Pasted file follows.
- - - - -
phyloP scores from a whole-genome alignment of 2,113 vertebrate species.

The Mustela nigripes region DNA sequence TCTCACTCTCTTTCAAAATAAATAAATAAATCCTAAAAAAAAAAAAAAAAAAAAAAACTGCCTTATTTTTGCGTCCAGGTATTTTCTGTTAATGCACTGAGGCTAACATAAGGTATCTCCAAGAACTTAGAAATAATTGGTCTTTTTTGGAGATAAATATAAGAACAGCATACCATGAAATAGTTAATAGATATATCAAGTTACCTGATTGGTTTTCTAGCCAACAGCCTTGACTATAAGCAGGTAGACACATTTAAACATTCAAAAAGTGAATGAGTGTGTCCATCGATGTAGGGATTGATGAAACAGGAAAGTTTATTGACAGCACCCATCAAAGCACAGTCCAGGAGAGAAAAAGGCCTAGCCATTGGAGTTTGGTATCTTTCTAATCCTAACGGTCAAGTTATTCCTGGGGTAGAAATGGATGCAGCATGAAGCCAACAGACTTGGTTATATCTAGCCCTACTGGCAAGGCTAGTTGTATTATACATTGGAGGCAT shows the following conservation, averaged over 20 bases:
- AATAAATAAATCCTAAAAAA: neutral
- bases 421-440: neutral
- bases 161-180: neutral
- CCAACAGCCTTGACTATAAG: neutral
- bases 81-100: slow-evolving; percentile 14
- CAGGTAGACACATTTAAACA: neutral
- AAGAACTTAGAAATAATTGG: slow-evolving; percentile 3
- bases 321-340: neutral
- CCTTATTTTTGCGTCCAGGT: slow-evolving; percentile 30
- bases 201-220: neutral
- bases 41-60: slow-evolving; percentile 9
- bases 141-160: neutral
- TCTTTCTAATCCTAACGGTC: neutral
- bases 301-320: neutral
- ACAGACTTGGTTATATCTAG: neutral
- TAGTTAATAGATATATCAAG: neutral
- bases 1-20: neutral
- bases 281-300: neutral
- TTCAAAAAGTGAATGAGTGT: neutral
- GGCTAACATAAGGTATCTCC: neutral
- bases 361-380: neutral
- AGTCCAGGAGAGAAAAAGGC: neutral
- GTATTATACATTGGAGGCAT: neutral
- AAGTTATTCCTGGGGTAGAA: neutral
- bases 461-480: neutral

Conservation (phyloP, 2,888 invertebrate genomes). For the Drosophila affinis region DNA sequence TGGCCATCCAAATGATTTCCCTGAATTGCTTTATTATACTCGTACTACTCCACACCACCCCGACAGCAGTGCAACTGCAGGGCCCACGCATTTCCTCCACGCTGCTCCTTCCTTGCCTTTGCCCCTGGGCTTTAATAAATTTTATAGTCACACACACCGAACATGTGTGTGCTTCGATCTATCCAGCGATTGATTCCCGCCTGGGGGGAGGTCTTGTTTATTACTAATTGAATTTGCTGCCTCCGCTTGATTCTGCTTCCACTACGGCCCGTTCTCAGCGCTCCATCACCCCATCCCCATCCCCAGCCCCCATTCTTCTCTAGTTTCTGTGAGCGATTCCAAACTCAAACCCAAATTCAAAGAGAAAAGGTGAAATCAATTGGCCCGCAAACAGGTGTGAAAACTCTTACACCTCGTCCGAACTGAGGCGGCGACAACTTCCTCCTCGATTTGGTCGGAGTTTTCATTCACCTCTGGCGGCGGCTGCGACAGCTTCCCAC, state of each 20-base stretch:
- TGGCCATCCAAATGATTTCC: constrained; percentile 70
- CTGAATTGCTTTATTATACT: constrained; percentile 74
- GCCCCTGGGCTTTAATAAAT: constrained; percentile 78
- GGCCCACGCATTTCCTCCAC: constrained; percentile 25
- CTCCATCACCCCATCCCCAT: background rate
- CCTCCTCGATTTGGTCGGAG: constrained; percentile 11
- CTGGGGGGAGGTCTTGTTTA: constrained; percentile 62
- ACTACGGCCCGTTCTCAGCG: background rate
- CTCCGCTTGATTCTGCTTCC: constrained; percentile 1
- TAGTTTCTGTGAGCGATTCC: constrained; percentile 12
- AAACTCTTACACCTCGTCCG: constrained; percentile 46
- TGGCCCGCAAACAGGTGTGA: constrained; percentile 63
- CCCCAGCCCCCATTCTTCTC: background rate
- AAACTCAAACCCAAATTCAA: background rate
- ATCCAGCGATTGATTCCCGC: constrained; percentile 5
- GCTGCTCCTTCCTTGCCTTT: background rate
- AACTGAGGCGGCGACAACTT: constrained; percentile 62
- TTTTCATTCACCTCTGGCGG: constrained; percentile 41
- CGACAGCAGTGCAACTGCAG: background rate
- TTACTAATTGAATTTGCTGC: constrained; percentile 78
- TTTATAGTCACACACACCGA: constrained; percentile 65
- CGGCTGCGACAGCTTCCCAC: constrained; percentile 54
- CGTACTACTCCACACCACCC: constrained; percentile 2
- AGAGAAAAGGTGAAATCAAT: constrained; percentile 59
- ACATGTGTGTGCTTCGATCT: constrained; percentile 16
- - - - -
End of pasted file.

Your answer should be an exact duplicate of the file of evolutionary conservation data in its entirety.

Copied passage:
phyloP scores from a whole-genome alignment of 2,113 vertebrate species.

The Mustela nigripes region DNA sequence TCTCACTCTCTTTCAAAATAAATAAATAAATCCTAAAAAAAAAAAAAAAAAAAAAAACTGCCTTATTTTTGCGTCCAGGTATTTTCTGTTAATGCACTGAGGCTAACATAAGGTATCTCCAAGAACTTAGAAATAATTGGTCTTTTTTGGAGATAAATATAAGAACAGCATACCATGAAATAGTTAATAGATATATCAAGTTACCTGATTGGTTTTCTAGCCAACAGCCTTGACTATAAGCAGGTAGACACATTTAAACATTCAAAAAGTGAATGAGTGTGTCCATCGATGTAGGGATTGATGAAACAGGAAAGTTTATTGACAGCACCCATCAAAGCACAGTCCAGGAGAGAAAAAGGCCTAGCCATTGGAGTTTGGTATCTTTCTAATCCTAACGGTCAAGTTATTCCTGGGGTAGAAATGGATGCAGCATGAAGCCAACAGACTTGGTTATATCTAGCCCTACTGGCAAGGCTAGTTGTATTATACATTGGAGGCAT shows the following conservation, averaged over 20 bases:
- AATAAATAAATCCTAAAAAA: neutral
- bases 421-440: neutral
- bases 161-180: neutral
- CCAACAGCCTTGACTATAAG: neutral
- bases 81-100: slow-evolving; percentile 14
- CAGGTAGACACATTTAAACA: neutral
- AAGAACTTAGAAATAATTGG: slow-evolving; percentile 3
- bases 321-340: neutral
- CCTTATTTTTGCGTCCAGGT: slow-evolving; percentile 30
- bases 201-220: neutral
- bases 41-60: slow-evolving; percentile 9
- bases 141-160: neutral
- TCTTTCTAATCCTAACGGTC: neutral
- bases 301-320: neutral
- ACAGACTTGGTTATATCTAG: neutral
- TAGTTAATAGATATATCAAG: neutral
- bases 1-20: neutral
- bases 281-300: neutral
- TTCAAAAAGTGAATGAGTGT: neutral
- GGCTAACATAAGGTATCTCC: neutral
- bases 361-380: neutral
- AGTCCAGGAGAGAAAAAGGC: neutral
- GTATTATACATTGGAGGCAT: neutral
- AAGTTATTCCTGGGGTAGAA: neutral
- bases 461-480: neutral

Conservation (phyloP, 2,888 invertebrate genomes). For the Drosophila affinis region DNA sequence TGGCCATCCAAATGATTTCCCTGAATTGCTTTATTATACTCGTACTACTCCACACCACCCCGACAGCAGTGCAACTGCAGGGCCCACGCATTTCCTCCACGCTGCTCCTTCCTTGCCTTTGCCCCTGGGCTTTAATAAATTTTATAGTCACACACACCGAACATGTGTGTGCTTCGATCTATCCAGCGATTGATTCCCGCCTGGGGGGAGGTCTTGTTTATTACTAATTGAATTTGCTGCCTCCGCTTGATTCTGCTTCCACTACGGCCCGTTCTCAGCGCTCCATCACCCCATCCCCATCCCCAGCCCCCATTCTTCTCTAGTTTCTGTGAGCGATTCCAAACTCAAACCCAAATTCAAAGAGAAAAGGTGAAATCAATTGGCCCGCAAACAGGTGTGAAAACTCTTACACCTCGTCCGAACTGAGGCGGCGACAACTTCCTCCTCGATTTGGTCGGAGTTTTCATTCACCTCTGGCGGCGGCTGCGACAGCTTCCCAC, state of each 20-base stretch:
- TGGCCATCCAAATGATTTCC: constrained; percentile 70
- CTGAATTGCTTTATTATACT: constrained; percentile 74
- GCCCCTGGGCTTTAATAAAT: constrained; percentile 78
- GGCCCACGCATTTCCTCCAC: constrained; percentile 25
- CTCCATCACCCCATCCCCAT: background rate
- CCTCCTCGATTTGGTCGGAG: constrained; percentile 11
- CTGGGGGGAGGTCTTGTTTA: constrained; percentile 62
- ACTACGGCCCGTTCTCAGCG: background rate
- CTCCGCTTGATTCTGCTTCC: constrained; percentile 1
- TAGTTTCTGTGAGCGATTCC: constrained; percentile 12
- AAACTCTTACACCTCGTCCG: constrained; percentile 46
- TGGCCCGCAAACAGGTGTGA: constrained; percentile 63
- CCCCAGCCCCCATTCTTCTC: background rate
- AAACTCAAACCCAAATTCAA: background rate
- ATCCAGCGATTGATTCCCGC: constrained; percentile 5
- GCTGCTCCTTCCTTGCCTTT: background rate
- AACTGAGGCGGCGACAACTT: constrained; percentile 62
- TTTTCATTCACCTCTGGCGG: constrained; percentile 41
- CGACAGCAGTGCAACTGCAG: background rate
- TTACTAATTGAATTTGCTGC: constrained; percentile 78
- TTTATAGTCACACACACCGA: constrained; percentile 65
- CGGCTGCGACAGCTTCCCAC: constrained; percentile 54
- CGTACTACTCCACACCACCC: constrained; percentile 2
- AGAGAAAAGGTGAAATCAAT: constrained; percentile 59
- ACATGTGTGTGCTTCGATCT: constrained; percentile 16